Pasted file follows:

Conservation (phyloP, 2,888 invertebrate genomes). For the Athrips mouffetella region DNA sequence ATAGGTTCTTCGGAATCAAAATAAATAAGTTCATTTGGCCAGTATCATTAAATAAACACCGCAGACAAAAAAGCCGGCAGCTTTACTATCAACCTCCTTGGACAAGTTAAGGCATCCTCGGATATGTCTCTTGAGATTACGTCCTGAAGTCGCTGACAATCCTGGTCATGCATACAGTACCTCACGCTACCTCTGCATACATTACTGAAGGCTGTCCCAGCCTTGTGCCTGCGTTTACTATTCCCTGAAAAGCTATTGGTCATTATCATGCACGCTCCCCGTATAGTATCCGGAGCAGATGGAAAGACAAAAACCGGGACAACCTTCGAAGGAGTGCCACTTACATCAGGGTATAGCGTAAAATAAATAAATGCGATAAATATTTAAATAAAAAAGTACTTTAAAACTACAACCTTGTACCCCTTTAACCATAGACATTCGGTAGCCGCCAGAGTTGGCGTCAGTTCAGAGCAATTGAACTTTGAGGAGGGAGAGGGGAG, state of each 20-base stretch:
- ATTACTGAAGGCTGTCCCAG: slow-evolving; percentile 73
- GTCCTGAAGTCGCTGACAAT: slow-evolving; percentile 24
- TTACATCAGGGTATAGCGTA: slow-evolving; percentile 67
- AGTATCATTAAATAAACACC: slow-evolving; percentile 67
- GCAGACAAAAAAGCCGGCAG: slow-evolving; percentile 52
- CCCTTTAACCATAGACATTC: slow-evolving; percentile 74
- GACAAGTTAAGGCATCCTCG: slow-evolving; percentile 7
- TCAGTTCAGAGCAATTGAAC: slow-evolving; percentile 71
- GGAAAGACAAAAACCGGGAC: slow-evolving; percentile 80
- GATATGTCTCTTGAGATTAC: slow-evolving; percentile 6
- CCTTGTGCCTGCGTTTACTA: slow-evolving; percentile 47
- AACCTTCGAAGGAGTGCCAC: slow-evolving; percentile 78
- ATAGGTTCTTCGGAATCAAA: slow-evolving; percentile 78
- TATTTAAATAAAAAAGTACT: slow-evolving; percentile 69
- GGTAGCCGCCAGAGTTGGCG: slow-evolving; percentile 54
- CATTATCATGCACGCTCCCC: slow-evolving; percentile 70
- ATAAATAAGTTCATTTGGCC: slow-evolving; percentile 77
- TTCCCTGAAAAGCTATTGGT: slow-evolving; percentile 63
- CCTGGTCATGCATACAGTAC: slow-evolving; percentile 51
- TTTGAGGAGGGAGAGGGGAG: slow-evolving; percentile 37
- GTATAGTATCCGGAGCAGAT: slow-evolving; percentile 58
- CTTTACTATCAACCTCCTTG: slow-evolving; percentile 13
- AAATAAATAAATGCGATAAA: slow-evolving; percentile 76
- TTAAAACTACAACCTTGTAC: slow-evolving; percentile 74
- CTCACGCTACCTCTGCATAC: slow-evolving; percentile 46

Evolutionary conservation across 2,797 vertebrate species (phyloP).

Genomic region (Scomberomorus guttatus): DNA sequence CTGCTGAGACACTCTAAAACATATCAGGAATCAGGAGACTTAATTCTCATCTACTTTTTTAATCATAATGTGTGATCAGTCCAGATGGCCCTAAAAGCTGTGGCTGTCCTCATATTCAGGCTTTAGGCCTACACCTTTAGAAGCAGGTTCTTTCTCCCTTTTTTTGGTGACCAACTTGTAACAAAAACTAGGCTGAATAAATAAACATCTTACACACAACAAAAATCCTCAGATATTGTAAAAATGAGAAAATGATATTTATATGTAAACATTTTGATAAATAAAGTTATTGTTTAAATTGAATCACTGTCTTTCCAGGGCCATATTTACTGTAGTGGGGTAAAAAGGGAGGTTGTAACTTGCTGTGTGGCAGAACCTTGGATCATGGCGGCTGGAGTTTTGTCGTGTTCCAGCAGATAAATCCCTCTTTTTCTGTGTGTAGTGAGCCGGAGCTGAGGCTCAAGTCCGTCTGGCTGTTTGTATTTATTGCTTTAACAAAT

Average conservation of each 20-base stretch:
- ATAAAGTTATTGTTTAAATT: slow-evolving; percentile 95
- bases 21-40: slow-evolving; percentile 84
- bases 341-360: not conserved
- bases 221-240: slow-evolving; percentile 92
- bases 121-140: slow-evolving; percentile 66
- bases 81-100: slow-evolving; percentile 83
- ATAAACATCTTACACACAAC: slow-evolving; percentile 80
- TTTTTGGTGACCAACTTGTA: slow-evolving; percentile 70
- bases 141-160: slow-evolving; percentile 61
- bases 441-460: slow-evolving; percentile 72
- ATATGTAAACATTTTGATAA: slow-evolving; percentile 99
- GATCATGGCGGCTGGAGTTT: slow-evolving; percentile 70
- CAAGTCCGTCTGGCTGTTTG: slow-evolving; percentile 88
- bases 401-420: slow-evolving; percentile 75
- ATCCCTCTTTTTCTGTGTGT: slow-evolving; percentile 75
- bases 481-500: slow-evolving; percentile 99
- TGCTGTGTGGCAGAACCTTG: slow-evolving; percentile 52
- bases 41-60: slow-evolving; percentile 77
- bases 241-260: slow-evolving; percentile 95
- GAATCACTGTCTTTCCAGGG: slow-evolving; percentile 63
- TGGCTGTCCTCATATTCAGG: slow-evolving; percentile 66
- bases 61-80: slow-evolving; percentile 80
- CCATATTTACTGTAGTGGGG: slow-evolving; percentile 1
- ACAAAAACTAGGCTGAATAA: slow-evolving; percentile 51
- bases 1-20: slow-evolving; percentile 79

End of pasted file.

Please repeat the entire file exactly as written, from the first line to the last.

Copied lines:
Conservation (phyloP, 2,888 invertebrate genomes). For the Athrips mouffetella region DNA sequence ATAGGTTCTTCGGAATCAAAATAAATAAGTTCATTTGGCCAGTATCATTAAATAAACACCGCAGACAAAAAAGCCGGCAGCTTTACTATCAACCTCCTTGGACAAGTTAAGGCATCCTCGGATATGTCTCTTGAGATTACGTCCTGAAGTCGCTGACAATCCTGGTCATGCATACAGTACCTCACGCTACCTCTGCATACATTACTGAAGGCTGTCCCAGCCTTGTGCCTGCGTTTACTATTCCCTGAAAAGCTATTGGTCATTATCATGCACGCTCCCCGTATAGTATCCGGAGCAGATGGAAAGACAAAAACCGGGACAACCTTCGAAGGAGTGCCACTTACATCAGGGTATAGCGTAAAATAAATAAATGCGATAAATATTTAAATAAAAAAGTACTTTAAAACTACAACCTTGTACCCCTTTAACCATAGACATTCGGTAGCCGCCAGAGTTGGCGTCAGTTCAGAGCAATTGAACTTTGAGGAGGGAGAGGGGAG, state of each 20-base stretch:
- ATTACTGAAGGCTGTCCCAG: slow-evolving; percentile 73
- GTCCTGAAGTCGCTGACAAT: slow-evolving; percentile 24
- TTACATCAGGGTATAGCGTA: slow-evolving; percentile 67
- AGTATCATTAAATAAACACC: slow-evolving; percentile 67
- GCAGACAAAAAAGCCGGCAG: slow-evolving; percentile 52
- CCCTTTAACCATAGACATTC: slow-evolving; percentile 74
- GACAAGTTAAGGCATCCTCG: slow-evolving; percentile 7
- TCAGTTCAGAGCAATTGAAC: slow-evolving; percentile 71
- GGAAAGACAAAAACCGGGAC: slow-evolving; percentile 80
- GATATGTCTCTTGAGATTAC: slow-evolving; percentile 6
- CCTTGTGCCTGCGTTTACTA: slow-evolving; percentile 47
- AACCTTCGAAGGAGTGCCAC: slow-evolving; percentile 78
- ATAGGTTCTTCGGAATCAAA: slow-evolving; percentile 78
- TATTTAAATAAAAAAGTACT: slow-evolving; percentile 69
- GGTAGCCGCCAGAGTTGGCG: slow-evolving; percentile 54
- CATTATCATGCACGCTCCCC: slow-evolving; percentile 70
- ATAAATAAGTTCATTTGGCC: slow-evolving; percentile 77
- TTCCCTGAAAAGCTATTGGT: slow-evolving; percentile 63
- CCTGGTCATGCATACAGTAC: slow-evolving; percentile 51
- TTTGAGGAGGGAGAGGGGAG: slow-evolving; percentile 37
- GTATAGTATCCGGAGCAGAT: slow-evolving; percentile 58
- CTTTACTATCAACCTCCTTG: slow-evolving; percentile 13
- AAATAAATAAATGCGATAAA: slow-evolving; percentile 76
- TTAAAACTACAACCTTGTAC: slow-evolving; percentile 74
- CTCACGCTACCTCTGCATAC: slow-evolving; percentile 46

Evolutionary conservation across 2,797 vertebrate species (phyloP).

Genomic region (Scomberomorus guttatus): DNA sequence CTGCTGAGACACTCTAAAACATATCAGGAATCAGGAGACTTAATTCTCATCTACTTTTTTAATCATAATGTGTGATCAGTCCAGATGGCCCTAAAAGCTGTGGCTGTCCTCATATTCAGGCTTTAGGCCTACACCTTTAGAAGCAGGTTCTTTCTCCCTTTTTTTGGTGACCAACTTGTAACAAAAACTAGGCTGAATAAATAAACATCTTACACACAACAAAAATCCTCAGATATTGTAAAAATGAGAAAATGATATTTATATGTAAACATTTTGATAAATAAAGTTATTGTTTAAATTGAATCACTGTCTTTCCAGGGCCATATTTACTGTAGTGGGGTAAAAAGGGAGGTTGTAACTTGCTGTGTGGCAGAACCTTGGATCATGGCGGCTGGAGTTTTGTCGTGTTCCAGCAGATAAATCCCTCTTTTTCTGTGTGTAGTGAGCCGGAGCTGAGGCTCAAGTCCGTCTGGCTGTTTGTATTTATTGCTTTAACAAAT

Average conservation of each 20-base stretch:
- ATAAAGTTATTGTTTAAATT: slow-evolving; percentile 95
- bases 21-40: slow-evolving; percentile 84
- bases 341-360: not conserved
- bases 221-240: slow-evolving; percentile 92
- bases 121-140: slow-evolving; percentile 66
- bases 81-100: slow-evolving; percentile 83
- ATAAACATCTTACACACAAC: slow-evolving; percentile 80
- TTTTTGGTGACCAACTTGTA: slow-evolving; percentile 70
- bases 141-160: slow-evolving; percentile 61
- bases 441-460: slow-evolving; percentile 72
- ATATGTAAACATTTTGATAA: slow-evolving; percentile 99
- GATCATGGCGGCTGGAGTTT: slow-evolving; percentile 70
- CAAGTCCGTCTGGCTGTTTG: slow-evolving; percentile 88
- bases 401-420: slow-evolving; percentile 75
- ATCCCTCTTTTTCTGTGTGT: slow-evolving; percentile 75
- bases 481-500: slow-evolving; percentile 99
- TGCTGTGTGGCAGAACCTTG: slow-evolving; percentile 52
- bases 41-60: slow-evolving; percentile 77
- bases 241-260: slow-evolving; percentile 95
- GAATCACTGTCTTTCCAGGG: slow-evolving; percentile 63
- TGGCTGTCCTCATATTCAGG: slow-evolving; percentile 66
- bases 61-80: slow-evolving; percentile 80
- CCATATTTACTGTAGTGGGG: slow-evolving; percentile 1
- ACAAAAACTAGGCTGAATAA: slow-evolving; percentile 51
- bases 1-20: slow-evolving; percentile 79